Acute Myelogenous Leukemia – Cancer Of Blood And Bone Marrow

Acute Myelogenous Leukemia

What Is Acute Myelogenous Leukemia?

Myeloid cells are groups of white blood cells that are responsible for the development of certain mature blood cells including platelets, white and red blood cells. Acute myelogenous leukemia is a disease in which these cells are affected and as a result, bone marrow and blood cancer develops. The term acute in the name of the disease suggests that the development process of myelogenous leukemia is rapid. Acute myelogenous leukemia is also known as acute granulocytic leukemia, acute myeloblastic leukemia and acute myeloid leukemia.

What Are The Symptoms Of Acute Myelogenous Leukemia?

The symptoms of acute myelogenous leukemia depend on the type of blood cells that are being affected. At an early stage, victims may face very common symptoms like flu and fever. Gradually, however, uncommon symptoms may evolve such as:

  • Frequent bleeding of nose and/or gums.
  • Fatigue.
  • Infections evolving frequently.
  • Pale skin.
  • Breathing problems.
  • Bruising.

Since flu and fever are common diseases, victims may not consult a doctor. However, it is strongly recommended to see a doctor if unexpected symptoms show up.

What Causes Acute Myelogenous Leukemia?

The disease is usually caused when the DNA of developing cells is damaged in the bone marrow. This results in the creation of myeloblasts which are abnormal leukemic white blood cells. These cells tend to grow and then eradicate necessary healthy cells.

What Are The Risk Factors Of Acute Myelogenous Leukemia?

Although no theory or study could yet prove how the DNA gets damaged but some experts believe that the following could increase the risk of acute myelogenous leukemia:

  • Radiation; survivors of nuclear radiation accident, for example.
  • Certain chemotherapy drugs.
  • Chemicals.

Other risk factors may include:

  • Smoking.
  • Gender; men are more likely to suffer from acute myelogenous leukemia than women.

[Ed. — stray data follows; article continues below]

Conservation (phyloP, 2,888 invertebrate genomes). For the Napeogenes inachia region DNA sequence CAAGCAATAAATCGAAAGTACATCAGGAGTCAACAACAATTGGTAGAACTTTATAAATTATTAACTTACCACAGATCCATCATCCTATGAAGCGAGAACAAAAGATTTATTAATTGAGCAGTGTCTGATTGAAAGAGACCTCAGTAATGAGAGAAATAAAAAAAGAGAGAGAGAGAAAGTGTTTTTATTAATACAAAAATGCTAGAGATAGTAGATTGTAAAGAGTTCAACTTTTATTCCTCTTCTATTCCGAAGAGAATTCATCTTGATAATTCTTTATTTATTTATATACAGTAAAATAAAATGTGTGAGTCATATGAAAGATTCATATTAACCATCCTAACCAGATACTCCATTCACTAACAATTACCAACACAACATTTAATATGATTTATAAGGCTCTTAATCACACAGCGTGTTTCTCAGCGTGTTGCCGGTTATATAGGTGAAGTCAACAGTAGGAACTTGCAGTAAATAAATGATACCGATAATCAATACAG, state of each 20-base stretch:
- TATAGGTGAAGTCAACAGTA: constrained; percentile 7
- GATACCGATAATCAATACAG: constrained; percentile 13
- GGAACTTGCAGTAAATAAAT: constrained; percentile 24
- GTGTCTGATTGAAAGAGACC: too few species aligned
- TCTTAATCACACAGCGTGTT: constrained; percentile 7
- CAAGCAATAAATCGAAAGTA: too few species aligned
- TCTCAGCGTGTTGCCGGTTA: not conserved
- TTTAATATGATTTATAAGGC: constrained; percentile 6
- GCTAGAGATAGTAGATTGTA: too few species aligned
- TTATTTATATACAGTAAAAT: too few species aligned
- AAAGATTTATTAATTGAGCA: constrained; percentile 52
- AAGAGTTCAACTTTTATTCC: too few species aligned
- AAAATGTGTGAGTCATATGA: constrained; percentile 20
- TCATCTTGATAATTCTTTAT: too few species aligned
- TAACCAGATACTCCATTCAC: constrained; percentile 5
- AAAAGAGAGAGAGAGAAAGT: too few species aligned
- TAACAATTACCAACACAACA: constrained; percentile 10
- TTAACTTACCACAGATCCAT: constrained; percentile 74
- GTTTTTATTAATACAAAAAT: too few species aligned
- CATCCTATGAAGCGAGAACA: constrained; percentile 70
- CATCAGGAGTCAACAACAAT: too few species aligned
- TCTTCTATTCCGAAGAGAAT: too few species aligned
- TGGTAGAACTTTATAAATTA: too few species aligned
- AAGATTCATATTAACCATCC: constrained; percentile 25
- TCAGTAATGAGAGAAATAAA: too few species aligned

• Age; people over 65 years of age tend to suffer from the disease more than young ones.
  • Other blood and genetic disorders.

How Is Acute Myelogenous Leukemia Diagnosed?

If people feels like symptoms of acute myelogenous leukemia are evolving one after another, they consult a doctor and mostly the following tests are suggested:

  • Blood test.
  • Bone marrow test.
  • Lumbar puncture.

Through these tests, doctors can evaluate whether a person is suffering from acute myelogenous leukemia or not. However, determining the type of leukemia may require further tests depending on the condition.

How Is Acute Myelogenous Leukemia Treated?

The treatment of the disease is divided into two phases:

  • Remission induction therapy eliminates most of the leukemic cells that are responsible for the disease. However, remission induction therapy is never able to eliminate all cells.
  • Post-remission therapy is also known as the consolidation therapy. This is the second phase in which the remaining abnormal cells are wiped off.

Chemotherapy, stem cell transplant and other drug therapies are used during these phases to eliminate the cells. The combination of therapies depends on several factors like age, type of leukemia and health conditions.

 

By : Natural Health News


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